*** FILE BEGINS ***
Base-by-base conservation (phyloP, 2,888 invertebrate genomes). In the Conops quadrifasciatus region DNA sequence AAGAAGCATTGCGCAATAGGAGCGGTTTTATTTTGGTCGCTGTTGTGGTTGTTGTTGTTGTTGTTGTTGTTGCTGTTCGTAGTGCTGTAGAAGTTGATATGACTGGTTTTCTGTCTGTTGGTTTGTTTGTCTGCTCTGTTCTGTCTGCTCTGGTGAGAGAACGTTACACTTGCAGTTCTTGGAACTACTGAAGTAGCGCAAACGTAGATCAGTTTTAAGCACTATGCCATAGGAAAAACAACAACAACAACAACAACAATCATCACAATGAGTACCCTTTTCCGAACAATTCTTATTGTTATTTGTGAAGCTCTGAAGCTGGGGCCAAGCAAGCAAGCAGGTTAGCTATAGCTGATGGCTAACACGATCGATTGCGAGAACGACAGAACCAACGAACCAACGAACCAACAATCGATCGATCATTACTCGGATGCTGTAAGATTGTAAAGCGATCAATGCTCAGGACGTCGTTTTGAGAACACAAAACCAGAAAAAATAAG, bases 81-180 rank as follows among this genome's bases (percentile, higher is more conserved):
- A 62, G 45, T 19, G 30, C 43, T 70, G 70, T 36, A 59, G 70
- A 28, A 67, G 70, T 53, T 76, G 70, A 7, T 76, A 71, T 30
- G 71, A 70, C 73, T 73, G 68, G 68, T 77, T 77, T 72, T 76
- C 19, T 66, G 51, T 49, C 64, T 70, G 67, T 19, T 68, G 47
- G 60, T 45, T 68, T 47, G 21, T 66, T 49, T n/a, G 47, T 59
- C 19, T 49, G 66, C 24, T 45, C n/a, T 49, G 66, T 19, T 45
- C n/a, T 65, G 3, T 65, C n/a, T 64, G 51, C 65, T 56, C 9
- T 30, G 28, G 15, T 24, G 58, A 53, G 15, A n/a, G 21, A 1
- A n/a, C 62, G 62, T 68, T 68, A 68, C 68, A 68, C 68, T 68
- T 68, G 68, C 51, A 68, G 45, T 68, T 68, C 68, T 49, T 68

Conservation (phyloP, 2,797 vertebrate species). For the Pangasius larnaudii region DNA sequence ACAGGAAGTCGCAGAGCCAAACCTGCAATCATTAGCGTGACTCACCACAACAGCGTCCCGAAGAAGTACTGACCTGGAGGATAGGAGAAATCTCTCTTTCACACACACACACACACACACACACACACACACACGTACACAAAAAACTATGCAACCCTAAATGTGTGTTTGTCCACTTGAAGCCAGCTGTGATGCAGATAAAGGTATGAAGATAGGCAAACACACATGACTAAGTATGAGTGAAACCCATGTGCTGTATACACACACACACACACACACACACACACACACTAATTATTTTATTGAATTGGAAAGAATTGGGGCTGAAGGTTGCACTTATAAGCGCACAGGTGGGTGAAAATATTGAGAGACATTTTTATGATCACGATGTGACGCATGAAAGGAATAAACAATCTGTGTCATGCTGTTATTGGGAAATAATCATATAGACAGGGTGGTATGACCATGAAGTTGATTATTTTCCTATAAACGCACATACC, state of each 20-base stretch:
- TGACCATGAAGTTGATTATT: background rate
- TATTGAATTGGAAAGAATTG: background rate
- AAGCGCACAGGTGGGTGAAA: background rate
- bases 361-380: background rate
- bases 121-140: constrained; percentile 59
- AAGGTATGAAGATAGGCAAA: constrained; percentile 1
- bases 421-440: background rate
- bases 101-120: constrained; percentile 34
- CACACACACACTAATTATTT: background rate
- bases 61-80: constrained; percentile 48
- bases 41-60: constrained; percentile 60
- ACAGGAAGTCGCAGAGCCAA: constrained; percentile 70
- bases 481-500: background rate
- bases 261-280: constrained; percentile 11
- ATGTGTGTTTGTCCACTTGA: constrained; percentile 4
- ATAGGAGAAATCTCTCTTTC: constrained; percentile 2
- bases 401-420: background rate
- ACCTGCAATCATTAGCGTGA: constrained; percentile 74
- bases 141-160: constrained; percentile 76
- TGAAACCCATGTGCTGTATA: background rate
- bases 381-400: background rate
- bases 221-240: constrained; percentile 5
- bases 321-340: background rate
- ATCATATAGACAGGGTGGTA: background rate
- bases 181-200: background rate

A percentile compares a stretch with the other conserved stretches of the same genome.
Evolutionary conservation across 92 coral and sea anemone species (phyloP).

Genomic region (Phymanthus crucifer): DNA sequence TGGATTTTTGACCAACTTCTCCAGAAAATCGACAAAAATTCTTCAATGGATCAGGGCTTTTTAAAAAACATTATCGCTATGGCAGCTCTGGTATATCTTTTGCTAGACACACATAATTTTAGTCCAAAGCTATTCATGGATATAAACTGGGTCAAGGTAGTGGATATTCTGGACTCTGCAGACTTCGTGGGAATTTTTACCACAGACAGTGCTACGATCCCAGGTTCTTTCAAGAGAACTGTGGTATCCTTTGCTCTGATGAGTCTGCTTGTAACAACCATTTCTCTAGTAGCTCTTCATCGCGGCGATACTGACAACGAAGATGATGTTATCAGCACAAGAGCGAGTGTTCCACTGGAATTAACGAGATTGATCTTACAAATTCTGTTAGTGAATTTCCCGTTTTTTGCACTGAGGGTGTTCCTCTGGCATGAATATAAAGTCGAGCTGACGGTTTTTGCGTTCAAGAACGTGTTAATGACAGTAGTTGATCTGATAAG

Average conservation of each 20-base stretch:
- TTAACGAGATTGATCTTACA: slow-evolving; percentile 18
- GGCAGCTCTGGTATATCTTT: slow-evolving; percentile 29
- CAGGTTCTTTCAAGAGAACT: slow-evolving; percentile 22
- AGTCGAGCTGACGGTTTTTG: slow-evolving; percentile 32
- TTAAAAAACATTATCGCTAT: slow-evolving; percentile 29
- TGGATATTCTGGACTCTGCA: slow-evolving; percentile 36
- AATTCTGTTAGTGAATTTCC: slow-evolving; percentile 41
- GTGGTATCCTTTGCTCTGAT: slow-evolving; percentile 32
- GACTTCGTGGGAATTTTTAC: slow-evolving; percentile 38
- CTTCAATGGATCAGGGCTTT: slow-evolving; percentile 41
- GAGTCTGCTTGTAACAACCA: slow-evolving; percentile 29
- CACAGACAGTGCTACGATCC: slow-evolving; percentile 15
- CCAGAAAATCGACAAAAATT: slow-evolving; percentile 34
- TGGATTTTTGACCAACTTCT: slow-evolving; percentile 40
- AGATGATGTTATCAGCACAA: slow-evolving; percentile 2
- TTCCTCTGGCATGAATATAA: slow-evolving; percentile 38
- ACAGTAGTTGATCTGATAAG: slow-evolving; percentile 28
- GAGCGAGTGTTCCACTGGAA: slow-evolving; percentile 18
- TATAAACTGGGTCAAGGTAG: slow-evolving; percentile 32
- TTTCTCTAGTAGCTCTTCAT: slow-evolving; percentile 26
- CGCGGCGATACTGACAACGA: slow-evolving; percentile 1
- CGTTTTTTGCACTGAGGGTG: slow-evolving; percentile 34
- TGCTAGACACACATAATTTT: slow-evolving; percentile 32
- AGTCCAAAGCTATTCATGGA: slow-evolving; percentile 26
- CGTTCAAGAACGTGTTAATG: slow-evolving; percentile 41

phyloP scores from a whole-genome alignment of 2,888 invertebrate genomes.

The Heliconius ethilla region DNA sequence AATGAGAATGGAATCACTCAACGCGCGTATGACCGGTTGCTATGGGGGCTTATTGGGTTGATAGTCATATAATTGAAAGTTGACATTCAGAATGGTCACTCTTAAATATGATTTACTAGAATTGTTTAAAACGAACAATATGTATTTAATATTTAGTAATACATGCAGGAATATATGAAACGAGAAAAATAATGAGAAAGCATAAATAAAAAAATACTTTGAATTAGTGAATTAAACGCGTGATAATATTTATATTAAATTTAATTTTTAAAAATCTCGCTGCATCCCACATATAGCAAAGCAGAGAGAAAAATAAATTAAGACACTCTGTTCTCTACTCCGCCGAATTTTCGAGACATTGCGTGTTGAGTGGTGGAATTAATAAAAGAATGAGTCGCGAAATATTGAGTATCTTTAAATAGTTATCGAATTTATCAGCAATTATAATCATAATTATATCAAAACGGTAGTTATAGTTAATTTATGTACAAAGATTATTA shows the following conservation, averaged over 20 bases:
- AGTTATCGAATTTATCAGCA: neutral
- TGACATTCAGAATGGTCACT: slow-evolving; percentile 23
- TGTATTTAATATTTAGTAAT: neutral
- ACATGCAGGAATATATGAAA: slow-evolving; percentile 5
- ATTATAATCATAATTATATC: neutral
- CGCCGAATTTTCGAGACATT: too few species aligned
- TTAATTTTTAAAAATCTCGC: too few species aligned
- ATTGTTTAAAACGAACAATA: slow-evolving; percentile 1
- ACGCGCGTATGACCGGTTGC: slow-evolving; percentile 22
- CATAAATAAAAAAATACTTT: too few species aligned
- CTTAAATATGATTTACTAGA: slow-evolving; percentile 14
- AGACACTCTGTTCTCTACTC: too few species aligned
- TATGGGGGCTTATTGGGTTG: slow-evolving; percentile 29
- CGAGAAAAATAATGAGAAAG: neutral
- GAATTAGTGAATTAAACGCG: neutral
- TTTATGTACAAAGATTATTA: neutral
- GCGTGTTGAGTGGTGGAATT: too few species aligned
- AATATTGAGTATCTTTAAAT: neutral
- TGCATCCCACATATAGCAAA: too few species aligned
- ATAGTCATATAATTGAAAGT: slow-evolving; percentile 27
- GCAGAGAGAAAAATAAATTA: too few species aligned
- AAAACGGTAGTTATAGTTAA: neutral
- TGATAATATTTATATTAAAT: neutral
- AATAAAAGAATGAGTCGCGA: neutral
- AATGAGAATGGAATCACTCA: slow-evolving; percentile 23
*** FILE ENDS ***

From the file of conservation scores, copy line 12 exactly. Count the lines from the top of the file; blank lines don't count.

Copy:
Conservation (phyloP, 2,797 vertebrate species). For the Pangasius larnaudii region DNA sequence ACAGGAAGTCGCAGAGCCAAACCTGCAATCATTAGCGTGACTCACCACAACAGCGTCCCGAAGAAGTACTGACCTGGAGGATAGGAGAAATCTCTCTTTCACACACACACACACACACACACACACACACACACGTACACAAAAAACTATGCAACCCTAAATGTGTGTTTGTCCACTTGAAGCCAGCTGTGATGCAGATAAAGGTATGAAGATAGGCAAACACACATGACTAAGTATGAGTGAAACCCATGTGCTGTATACACACACACACACACACACACACACACACACTAATTATTTTATTGAATTGGAAAGAATTGGGGCTGAAGGTTGCACTTATAAGCGCACAGGTGGGTGAAAATATTGAGAGACATTTTTATGATCACGATGTGACGCATGAAAGGAATAAACAATCTGTGTCATGCTGTTATTGGGAAATAATCATATAGACAGGGTGGTATGACCATGAAGTTGATTATTTTCCTATAAACGCACATACC, state of each 20-base stretch: